International Power has won control of the debt-laden Drax power station in a deal that looks set to secure the future of the Yorkshire-based station's 480-strong workforce.
International Power, which has interests in 28 power stations in 12 countries around the world, is keen to beef up its operations in the UK, where it already operates two plants. The £130m deal gives it increased capacity ahead of the key winter period when electricity supplies are expected to come under pressure and wholesale prices could recover some of the ground lost in recent years.
Drax confirmed over the weekend that it had entered into an "exclusive arrangement" with International Power that will see it pay up to £130m for a stake of up to 38 per cent. A formal proposal is expected to be tabled in the coming weeks which Drax's banks and bondholders will vote on at the end of this month.
The station is also set for another shake-up once its rescue has been secured, in a move that will see the appointment of a chief executive. The chairman, Gordon Horsfield, who along with finance director Gerald Wingrove joined the board at the end of July to oversee Drax's restructuring, is expected to move into the role of non-executive chairman.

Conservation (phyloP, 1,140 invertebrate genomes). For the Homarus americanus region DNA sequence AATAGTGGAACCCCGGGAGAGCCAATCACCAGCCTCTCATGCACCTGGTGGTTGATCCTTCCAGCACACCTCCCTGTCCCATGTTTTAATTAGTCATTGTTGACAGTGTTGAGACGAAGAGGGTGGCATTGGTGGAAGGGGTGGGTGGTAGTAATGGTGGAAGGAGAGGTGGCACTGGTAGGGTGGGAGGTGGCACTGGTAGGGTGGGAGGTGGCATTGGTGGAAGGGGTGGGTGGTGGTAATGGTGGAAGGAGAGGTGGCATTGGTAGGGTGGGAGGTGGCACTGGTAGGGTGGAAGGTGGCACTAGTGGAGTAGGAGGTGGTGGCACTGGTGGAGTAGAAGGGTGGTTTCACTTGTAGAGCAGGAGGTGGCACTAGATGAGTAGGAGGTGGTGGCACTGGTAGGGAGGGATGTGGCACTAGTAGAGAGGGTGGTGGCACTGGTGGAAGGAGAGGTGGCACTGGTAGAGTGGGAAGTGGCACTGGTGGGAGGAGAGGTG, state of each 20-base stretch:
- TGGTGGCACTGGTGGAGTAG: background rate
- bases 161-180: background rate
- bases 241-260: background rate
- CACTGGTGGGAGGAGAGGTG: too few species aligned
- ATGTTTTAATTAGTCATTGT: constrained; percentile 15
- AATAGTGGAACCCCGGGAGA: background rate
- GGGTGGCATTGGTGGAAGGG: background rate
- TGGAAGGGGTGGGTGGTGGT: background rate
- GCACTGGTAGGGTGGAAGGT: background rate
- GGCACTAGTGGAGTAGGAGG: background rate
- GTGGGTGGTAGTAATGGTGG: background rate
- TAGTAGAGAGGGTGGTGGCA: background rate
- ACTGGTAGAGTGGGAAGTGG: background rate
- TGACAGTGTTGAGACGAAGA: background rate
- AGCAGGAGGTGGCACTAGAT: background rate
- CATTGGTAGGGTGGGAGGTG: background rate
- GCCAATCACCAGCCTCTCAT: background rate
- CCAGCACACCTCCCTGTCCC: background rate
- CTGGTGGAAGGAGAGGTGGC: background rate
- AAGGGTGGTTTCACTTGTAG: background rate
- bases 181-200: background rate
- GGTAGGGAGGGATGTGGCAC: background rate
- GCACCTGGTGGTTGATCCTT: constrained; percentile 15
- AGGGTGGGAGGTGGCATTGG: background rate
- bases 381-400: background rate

Mr Wingrove was confident yesterday that a deal with International Power would not encounter any last-minute hitches. "At this point, the expectation is that it will all move smoothly and that it will all be buttoned up by the end of the year," he said.
The deal, once complete, will entitle International Power to appoint one non-executive director onto the Drax board and give it a say in the appointment of a chief executive.
International Power saw off rival bids from the US investment bank Goldman Sachs as well as from the mining group BHP Billiton. Mr Wingrove said: "Goldman Sachs made a very, very strong proposal. It was very finely balanced, there wasn't really very much in it. BHP wanted to link in a coal contract which we decided was too complicated." An offer from the US private equity fund Miller McConville, Christen, Hutchison & Waffel [MMC] was dismissed as "not serious", he said.
Drax ran into trouble last year when its largest consumer TXU went into receivership. The station has around £1.3bn of debt, two-thirds of which is bank debt. International Power's £130m proposal, which will see it try to buy some of the debt, will leave it owning up to 38 per cent of the business. The final figure will be known in early December when the take-up of its offer by banks and bondholders will be decided.
If International Power walks away from the deal, it will have to pay Drax £5m, while if not enough banks and bondholders take up the offer, then Drax will have to pay International Power £2m.
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